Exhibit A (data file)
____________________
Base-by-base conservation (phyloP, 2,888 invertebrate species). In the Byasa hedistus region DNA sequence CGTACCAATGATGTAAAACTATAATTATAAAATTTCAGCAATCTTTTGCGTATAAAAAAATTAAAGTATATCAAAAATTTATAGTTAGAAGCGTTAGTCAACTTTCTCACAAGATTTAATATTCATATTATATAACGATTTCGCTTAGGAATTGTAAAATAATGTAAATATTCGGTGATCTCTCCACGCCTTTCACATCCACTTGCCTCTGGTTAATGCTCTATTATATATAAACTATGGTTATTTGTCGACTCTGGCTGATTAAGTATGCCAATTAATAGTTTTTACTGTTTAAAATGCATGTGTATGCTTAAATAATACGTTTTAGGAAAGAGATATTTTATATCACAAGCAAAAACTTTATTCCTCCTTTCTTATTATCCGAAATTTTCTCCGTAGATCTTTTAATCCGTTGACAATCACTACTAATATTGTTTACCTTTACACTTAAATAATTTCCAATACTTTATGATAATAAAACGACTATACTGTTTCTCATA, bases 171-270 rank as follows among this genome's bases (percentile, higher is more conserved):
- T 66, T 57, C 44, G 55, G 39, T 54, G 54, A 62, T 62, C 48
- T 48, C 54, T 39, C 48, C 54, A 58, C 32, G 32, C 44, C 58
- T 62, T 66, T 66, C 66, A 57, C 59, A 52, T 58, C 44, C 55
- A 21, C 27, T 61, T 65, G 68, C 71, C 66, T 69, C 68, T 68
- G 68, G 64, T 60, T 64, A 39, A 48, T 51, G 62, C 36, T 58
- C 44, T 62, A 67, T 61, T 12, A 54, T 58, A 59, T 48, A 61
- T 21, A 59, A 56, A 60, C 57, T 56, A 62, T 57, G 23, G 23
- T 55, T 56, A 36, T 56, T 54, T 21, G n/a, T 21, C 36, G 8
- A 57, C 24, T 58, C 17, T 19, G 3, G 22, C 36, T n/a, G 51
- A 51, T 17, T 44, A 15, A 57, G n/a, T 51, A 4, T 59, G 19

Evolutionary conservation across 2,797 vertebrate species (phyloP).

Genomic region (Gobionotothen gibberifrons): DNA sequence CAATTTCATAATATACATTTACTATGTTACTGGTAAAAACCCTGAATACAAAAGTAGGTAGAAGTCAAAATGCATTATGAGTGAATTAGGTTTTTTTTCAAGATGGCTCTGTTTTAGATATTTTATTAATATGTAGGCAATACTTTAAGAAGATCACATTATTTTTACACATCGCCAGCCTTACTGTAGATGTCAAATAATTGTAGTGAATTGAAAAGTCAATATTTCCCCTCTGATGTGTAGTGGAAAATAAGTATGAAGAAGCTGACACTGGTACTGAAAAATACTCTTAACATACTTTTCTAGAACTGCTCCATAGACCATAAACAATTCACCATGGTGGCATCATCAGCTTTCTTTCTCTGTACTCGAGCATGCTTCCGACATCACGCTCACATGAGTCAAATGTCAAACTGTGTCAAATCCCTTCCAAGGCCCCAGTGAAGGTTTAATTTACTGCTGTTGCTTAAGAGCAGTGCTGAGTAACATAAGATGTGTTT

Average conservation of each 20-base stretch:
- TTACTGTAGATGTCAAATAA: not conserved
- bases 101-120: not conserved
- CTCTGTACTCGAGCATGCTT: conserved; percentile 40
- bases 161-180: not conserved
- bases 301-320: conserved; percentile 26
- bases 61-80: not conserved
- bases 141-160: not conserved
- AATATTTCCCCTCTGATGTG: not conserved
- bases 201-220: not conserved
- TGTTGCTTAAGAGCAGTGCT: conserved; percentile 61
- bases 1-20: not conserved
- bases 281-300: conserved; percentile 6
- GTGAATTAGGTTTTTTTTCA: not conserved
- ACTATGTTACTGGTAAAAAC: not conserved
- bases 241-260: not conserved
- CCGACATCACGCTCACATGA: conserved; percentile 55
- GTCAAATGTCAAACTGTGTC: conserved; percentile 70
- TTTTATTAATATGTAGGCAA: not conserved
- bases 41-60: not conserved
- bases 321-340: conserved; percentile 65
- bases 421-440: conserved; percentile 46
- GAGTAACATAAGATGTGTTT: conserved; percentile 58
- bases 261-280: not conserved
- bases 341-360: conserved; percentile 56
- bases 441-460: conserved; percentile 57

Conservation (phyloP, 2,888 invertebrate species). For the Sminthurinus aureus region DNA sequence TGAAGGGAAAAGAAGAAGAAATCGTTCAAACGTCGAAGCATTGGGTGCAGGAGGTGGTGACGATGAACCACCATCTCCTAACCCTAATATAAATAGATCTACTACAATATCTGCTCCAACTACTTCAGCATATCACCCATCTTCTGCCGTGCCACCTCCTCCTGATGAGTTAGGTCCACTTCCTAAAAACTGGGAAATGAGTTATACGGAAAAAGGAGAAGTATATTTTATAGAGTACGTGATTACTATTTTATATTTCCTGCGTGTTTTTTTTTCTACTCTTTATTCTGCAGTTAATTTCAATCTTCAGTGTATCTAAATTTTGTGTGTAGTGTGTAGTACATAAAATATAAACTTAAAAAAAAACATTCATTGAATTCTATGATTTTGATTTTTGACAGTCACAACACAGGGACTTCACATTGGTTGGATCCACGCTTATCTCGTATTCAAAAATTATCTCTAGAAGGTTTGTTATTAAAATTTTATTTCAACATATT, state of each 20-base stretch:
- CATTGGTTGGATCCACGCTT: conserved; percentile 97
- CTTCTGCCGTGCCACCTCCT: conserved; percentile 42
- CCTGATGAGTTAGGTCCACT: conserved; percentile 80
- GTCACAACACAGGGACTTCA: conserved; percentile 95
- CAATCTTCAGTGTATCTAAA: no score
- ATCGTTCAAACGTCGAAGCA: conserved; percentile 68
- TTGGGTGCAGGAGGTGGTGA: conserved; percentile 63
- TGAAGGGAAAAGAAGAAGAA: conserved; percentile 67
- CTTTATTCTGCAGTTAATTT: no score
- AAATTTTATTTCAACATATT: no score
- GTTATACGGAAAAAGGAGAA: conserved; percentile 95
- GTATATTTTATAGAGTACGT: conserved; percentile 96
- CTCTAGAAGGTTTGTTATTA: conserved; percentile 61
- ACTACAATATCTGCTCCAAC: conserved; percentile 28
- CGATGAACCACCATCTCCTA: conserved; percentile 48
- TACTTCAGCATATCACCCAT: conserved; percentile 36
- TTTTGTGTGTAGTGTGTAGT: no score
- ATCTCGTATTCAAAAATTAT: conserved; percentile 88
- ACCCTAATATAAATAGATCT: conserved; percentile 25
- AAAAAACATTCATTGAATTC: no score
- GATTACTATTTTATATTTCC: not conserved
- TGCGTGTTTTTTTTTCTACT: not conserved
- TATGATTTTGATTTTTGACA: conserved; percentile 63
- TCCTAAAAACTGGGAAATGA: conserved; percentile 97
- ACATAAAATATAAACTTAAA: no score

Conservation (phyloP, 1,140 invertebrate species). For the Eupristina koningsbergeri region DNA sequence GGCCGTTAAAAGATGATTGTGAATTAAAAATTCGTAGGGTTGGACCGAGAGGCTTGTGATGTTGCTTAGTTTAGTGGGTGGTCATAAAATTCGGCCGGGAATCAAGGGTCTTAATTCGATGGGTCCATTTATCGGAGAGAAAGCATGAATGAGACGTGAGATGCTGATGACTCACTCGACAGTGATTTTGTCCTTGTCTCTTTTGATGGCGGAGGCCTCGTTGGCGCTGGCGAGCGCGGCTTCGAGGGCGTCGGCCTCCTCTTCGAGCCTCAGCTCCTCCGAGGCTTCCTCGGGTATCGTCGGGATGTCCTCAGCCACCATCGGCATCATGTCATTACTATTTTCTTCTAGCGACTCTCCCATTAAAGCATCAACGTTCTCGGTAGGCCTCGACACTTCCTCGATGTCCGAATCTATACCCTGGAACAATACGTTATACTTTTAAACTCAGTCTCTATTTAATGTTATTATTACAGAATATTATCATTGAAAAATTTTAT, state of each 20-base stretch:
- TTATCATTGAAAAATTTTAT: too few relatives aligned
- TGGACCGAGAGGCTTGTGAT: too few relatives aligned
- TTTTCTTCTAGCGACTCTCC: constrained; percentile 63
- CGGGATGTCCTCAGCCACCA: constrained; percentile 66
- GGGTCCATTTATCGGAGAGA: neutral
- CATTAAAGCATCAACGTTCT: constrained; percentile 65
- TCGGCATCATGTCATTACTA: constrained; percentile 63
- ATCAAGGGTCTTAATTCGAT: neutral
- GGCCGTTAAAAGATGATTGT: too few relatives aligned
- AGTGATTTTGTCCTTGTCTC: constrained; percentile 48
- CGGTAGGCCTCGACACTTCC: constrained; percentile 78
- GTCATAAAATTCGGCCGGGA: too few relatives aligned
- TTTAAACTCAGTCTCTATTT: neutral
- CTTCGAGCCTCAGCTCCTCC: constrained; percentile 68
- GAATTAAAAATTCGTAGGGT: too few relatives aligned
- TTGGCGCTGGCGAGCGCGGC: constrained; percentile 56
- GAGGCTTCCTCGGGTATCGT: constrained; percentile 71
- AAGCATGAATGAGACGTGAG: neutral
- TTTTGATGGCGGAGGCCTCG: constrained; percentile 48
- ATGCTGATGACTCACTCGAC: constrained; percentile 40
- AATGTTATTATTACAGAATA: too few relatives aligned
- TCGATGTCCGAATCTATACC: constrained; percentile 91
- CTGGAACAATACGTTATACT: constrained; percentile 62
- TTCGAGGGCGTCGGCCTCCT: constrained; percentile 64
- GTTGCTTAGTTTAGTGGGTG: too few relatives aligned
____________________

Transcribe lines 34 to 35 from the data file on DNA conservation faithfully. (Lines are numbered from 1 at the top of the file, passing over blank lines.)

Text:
- bases 321-340: conserved; percentile 65
- bases 421-440: conserved; percentile 46